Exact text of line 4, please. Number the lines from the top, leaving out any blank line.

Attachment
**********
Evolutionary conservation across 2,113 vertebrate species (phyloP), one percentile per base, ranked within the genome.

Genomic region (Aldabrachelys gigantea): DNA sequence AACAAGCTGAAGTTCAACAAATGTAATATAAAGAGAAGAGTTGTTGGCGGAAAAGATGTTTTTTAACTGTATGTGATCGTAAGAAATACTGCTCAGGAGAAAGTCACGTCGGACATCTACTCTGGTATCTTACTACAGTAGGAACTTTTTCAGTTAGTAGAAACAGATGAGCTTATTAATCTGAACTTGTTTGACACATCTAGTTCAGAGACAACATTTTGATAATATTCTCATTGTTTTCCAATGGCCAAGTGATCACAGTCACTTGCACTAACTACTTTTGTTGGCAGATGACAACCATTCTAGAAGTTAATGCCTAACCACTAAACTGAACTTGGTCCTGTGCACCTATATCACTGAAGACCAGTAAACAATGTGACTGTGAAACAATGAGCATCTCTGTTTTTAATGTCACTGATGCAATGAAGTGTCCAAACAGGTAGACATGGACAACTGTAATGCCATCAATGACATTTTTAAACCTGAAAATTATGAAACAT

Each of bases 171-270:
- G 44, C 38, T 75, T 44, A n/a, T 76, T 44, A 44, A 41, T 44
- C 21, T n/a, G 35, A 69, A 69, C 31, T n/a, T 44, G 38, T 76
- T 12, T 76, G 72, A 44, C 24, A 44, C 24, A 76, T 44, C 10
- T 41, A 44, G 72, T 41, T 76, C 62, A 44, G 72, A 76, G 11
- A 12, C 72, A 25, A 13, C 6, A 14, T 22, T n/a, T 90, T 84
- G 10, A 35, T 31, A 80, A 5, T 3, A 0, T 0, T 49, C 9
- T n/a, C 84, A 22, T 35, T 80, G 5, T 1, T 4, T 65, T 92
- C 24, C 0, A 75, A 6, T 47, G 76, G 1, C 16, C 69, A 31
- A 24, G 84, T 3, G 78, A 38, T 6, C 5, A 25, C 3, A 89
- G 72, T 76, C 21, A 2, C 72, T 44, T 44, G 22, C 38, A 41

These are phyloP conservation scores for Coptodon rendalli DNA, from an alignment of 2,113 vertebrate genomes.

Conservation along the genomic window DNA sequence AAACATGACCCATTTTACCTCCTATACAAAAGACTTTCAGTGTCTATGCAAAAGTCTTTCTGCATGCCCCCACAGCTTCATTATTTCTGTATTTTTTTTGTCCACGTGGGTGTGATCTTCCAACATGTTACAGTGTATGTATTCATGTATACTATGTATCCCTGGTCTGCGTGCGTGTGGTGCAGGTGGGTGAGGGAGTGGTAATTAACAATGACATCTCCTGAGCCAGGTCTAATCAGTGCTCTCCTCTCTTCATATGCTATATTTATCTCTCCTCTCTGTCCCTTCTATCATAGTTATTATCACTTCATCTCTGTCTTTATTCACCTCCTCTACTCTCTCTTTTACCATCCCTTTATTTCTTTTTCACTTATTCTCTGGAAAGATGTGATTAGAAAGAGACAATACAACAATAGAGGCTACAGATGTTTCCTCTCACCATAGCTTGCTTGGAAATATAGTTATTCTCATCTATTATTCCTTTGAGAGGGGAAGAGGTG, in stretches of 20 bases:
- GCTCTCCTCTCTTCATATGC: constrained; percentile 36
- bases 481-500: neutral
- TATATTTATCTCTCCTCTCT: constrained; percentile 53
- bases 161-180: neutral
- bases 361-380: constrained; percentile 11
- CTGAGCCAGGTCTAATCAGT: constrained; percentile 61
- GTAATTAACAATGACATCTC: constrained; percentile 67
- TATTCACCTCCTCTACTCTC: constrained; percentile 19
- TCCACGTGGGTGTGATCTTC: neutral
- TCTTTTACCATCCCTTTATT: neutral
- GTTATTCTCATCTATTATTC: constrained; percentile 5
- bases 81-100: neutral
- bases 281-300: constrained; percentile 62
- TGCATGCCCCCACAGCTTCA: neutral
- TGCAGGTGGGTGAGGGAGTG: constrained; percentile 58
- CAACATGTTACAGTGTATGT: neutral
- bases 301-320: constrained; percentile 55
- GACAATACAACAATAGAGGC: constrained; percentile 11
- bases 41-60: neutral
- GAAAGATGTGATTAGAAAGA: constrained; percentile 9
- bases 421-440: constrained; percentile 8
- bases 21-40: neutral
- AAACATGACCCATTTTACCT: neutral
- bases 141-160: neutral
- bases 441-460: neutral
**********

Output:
- G 44, C 38, T 75, T 44, A n/a, T 76, T 44, A 44, A 41, T 44